available fraction independent of the potential bias of solid-phase metal sulphide disso-
lution at high pH.
In both Berner (1963) and Allam et al. (1972) methods, solution (and sediment) pH is
maintained at natural levels. While the total free sulphide present in a closed system is
essentially constant, the free sulphide ion activity is controlled by the pH-dependent
equilibrium of the H2S system (Latimer 1952). As the potential of the silver–sulphide
electrode is a function of the free sulphide ion activity, which is not a dominant ion below
pH 12, measuring the solution pH as well as the amount of S2- present allows the
determination of total [H2S] in sediment samples through the equilibrium equations
described by Berner (1963) and Allam et al. (1972) (Table 4). When compared with the
standard methylene blue method, the results of Allam et al. (1972) were highly correlated
(r2 = 0.9965), illustrating the accuracy of the approach. Advances in the construction of
microelectrodes that allow for the direct determination of free sulphide in marine sedi-
ments (Luther et al. 2001a) could prove quite useful for monitoring purposes in the
aquaculture industry. Indeed, microelectrodes have been applied with great success in
more extreme marine environments, including hydrothermal vents (Luther et al. 2001b),
and could find similar success in the marine sediments underlying aquaculture pens.
Another approach to minimize error associated with the free sulphide measurement is to
separate sediments from porewater before the introduction of SAOB. Centrifugation of the
collected sediment samples is likely the easiest and most field-adaptable method of sedi-
ment–porewater separation, but other methods have been widely applied to this problem
(for example Thamdrup et al. 1994 utilize a porewater squeezer technique within an anoxic
glove-bag). This measurement will yield a more accurate porewater total free sulphide
measurements by minimizing the potential contribution from the dissolution of mineral
sulphides in sediments. Note that filtration [0.45 lm will not exclude polysulfide nano-
particulates (Rickard and Luther 2007) that could still artificially raise free sulphide
determinations. Given the high pK2 of H2S (Meyer et al. 1983; Migdisov et al. 2002) and,
therefore, the pH dependence of S2- concentrations determined by ISE, the accuracy and
precision of total free sulphides determined by this method ultimately rely on a precisely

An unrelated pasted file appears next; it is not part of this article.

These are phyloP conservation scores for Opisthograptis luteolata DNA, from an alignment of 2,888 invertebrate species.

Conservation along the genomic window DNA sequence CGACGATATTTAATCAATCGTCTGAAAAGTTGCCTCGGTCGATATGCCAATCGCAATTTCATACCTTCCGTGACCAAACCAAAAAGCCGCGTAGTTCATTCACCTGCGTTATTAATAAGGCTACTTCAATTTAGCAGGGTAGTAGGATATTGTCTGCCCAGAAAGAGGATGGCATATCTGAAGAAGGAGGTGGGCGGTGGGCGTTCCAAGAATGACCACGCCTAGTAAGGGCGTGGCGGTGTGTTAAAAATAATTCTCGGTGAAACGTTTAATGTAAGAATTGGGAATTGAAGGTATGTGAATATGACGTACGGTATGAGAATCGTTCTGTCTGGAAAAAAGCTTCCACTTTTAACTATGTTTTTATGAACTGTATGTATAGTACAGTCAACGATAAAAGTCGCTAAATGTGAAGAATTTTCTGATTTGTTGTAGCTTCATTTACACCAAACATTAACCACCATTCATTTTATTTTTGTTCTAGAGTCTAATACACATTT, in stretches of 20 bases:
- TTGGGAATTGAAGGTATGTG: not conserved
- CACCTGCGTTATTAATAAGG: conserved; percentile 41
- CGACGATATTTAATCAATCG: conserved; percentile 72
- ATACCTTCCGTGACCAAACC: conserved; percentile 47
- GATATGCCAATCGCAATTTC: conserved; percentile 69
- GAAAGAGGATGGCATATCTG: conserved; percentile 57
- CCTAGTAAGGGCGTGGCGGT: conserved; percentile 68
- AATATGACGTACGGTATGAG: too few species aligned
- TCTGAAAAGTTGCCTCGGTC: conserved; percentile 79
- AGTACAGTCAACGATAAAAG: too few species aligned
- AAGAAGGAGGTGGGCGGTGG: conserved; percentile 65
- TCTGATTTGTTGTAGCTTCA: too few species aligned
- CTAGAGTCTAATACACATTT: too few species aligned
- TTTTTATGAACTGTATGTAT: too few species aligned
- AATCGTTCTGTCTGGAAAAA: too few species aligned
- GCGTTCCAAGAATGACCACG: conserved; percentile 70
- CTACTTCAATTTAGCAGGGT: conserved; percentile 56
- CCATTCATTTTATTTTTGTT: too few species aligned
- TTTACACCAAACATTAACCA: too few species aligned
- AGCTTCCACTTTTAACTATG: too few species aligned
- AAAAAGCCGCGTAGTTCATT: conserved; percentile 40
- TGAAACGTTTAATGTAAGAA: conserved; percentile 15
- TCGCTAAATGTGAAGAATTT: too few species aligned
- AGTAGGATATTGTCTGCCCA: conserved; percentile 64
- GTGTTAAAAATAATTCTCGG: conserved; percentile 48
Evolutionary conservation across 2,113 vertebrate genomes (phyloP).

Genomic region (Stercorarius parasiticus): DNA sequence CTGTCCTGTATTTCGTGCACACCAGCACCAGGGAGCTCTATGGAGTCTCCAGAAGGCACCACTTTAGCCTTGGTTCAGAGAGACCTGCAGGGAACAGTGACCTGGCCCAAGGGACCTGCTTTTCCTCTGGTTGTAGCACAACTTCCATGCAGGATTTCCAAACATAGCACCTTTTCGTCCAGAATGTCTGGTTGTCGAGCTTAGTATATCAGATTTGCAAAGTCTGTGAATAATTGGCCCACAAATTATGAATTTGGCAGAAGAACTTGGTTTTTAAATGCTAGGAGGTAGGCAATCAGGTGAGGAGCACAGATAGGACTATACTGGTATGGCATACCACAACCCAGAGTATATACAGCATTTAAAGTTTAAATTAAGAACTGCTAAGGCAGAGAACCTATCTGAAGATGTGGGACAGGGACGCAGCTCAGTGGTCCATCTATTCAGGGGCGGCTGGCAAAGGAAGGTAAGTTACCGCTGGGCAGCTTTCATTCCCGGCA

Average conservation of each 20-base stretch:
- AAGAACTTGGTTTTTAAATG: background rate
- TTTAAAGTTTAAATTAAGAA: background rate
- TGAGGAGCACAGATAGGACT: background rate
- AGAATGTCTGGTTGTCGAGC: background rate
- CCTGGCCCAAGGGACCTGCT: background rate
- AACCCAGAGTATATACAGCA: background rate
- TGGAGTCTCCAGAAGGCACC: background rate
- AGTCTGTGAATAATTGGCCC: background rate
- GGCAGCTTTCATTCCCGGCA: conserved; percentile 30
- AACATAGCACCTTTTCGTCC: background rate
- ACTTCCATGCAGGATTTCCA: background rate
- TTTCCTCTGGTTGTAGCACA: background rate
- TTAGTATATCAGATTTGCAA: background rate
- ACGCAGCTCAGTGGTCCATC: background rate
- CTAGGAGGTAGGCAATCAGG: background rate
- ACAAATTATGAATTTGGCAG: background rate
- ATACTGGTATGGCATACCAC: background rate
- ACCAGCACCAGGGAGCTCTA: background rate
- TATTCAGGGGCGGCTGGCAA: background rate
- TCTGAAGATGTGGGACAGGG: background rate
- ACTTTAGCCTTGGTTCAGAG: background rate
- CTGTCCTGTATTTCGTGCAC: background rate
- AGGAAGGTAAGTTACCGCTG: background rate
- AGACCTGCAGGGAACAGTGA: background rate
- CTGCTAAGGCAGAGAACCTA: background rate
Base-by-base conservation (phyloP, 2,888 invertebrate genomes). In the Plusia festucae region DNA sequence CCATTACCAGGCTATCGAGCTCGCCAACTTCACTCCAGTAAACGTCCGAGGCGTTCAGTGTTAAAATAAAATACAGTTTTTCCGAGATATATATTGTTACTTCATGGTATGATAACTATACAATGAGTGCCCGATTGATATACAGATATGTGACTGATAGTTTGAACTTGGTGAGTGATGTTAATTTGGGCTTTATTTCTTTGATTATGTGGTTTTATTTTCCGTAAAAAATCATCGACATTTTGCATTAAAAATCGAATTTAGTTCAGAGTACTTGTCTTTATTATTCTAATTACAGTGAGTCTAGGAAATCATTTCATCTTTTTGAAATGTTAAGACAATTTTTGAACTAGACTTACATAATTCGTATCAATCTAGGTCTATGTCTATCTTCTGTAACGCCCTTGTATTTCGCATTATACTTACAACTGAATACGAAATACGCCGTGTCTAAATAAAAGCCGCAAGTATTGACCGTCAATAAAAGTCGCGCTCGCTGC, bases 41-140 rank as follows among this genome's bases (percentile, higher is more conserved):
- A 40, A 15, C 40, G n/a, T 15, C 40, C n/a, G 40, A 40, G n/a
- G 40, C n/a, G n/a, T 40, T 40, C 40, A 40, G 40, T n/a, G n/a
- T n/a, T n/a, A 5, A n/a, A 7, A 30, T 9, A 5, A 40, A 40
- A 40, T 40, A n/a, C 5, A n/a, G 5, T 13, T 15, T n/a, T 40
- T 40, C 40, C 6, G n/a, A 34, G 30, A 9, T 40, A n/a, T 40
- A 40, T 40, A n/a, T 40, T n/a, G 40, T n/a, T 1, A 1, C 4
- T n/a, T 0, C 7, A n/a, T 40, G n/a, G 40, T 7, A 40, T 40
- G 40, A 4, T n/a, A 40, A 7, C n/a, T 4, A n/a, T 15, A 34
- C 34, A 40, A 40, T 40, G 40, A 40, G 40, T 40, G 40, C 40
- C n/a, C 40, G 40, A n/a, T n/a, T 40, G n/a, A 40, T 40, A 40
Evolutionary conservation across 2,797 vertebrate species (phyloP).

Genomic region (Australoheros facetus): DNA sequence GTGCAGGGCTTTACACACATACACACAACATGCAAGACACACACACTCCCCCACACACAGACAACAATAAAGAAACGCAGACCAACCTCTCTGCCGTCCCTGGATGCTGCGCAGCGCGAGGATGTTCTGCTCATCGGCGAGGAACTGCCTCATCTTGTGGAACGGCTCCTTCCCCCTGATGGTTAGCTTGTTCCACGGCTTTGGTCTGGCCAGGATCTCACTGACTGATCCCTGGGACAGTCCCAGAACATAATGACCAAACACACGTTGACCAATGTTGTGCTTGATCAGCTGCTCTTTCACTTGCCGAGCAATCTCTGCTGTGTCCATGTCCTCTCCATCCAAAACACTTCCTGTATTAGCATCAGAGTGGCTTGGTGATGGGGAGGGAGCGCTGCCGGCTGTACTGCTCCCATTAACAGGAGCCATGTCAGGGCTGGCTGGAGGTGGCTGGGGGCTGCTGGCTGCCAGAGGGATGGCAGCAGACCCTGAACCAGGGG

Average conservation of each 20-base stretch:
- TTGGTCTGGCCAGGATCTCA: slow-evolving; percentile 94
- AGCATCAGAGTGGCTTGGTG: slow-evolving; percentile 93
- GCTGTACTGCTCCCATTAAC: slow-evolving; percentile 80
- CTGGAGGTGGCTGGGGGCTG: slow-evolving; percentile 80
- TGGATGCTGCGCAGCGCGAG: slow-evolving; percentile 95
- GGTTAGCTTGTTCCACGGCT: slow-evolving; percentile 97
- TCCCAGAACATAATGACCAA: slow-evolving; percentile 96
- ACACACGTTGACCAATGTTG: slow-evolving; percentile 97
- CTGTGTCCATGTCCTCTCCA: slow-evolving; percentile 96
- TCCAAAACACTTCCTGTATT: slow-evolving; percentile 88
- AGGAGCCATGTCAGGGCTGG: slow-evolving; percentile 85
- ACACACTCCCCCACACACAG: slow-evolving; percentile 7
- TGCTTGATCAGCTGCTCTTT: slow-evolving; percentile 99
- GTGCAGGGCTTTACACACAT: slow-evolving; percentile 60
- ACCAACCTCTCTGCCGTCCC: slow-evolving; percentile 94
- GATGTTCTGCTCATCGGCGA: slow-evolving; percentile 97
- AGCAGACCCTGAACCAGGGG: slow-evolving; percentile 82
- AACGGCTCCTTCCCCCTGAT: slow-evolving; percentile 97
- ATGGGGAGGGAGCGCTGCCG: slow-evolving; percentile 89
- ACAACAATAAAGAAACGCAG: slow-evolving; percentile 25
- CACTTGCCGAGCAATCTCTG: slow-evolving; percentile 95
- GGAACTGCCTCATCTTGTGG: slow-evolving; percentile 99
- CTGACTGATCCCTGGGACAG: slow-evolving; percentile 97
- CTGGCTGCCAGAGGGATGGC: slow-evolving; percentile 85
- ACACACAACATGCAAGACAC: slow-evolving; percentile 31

defined pH for SAOB–porewater mixtures. This method also provides the opportunity to
preserve centrifuged porewater samples for return to shore and measurement in the lab-
oratory (for example Cassella et al. 1999). Preserved samples could be analysed for
porewater-free sulphide with more accuracy and precision with a variety of methodologies
reducing some of the variability introduced through measurements with a field-adapted
ISE.

Acknowledgments The authors would like to thank the following people for their much-appreciated
assistance throughout the duration of this project: Kirsten White, the Ministry of Environment, Nanaimo
BC; field work assistance from Conservation Officers Dan Dwyer and Gord Gudbranson, Marine Technician
Conrad Cooper, Captain Ken Brown and the crew of the RV John Strickland; Sharon Blackmore (UVIC) for
preparation of SEM samples; and the SEM laboratory (Brent Gowen) at the University of Victoria. This
research was funded by a grant from the BC MOE and NSERC to JTC.

123
838 Aquat Geochem (2011) 17:821–839

References

Allam AI, Pitts G, Hollis JP (1972) Sulfide determination in submerged soils with an ion selective electrode.
Soil Sci 114(6):456–467
Auditor General (2004) Report 5, Salmon Forever: An assessment of the provincial role in sustaining wild
salmon, Report of the auditor general of British Columbia, October 2004. ISBN 0—7726—5216—0.
p 18
Bagarinao T (1992) Sulfide as an environmental factor and toxicant: tolerance and adaptations in aquatic
organisms. Aquatic Toxicology 24:21–62
BCMOE (2002a) Environmental management act: Finfish aquaculture waste control regulation B.C Reg.
256/2002 O.C.836/2002. Queen’s Printer, Victoria
BCMOE (2002b) Protocols for Marine Environmental Monitoring B.C Reg. 256/2002 O.C.836/2002
Schedule B. Queen’s Printer, Victoria
BCMOE (2003) Environmental management act, SBC 2003, Chapter 53. Queen’s Printer, Victoria, British
Columbia, Canada
Berner RA (1963) Electrode studies of hydrogen sulfide in marine sediments. Geochim Cosmo Act
27:563–575
Billon G, Ouddane B, Laureyns J, Boughriet A (2001) Chemistry of metal sulphide in anoxic sediments.
Phys Chem Chem Phys 3:3586–3592
Brooks KM (2001a) An evaluation of the relationship between salmon farm biomass, organic inputs to
sediments, physiochemical changes associated with those inputs and the infaunal response—with
emphasis on total sediment sulphides, total volatile solids, and oxidation-reduction potential as sur-
rogate endpoints for biological monitoring, Final Report. p 172. Aquatic Environmental Sciences, 644
Old Eaglemont Road, Port Townsend, Washington, USA
Brooks KM (2001b) Recommendations to the British Columbia farmed salmon waste management technical
advisory group for biological and physicochemical performance standards applicable to marine Net-
pens. For: the technical advisory group, BC MoE. pp 24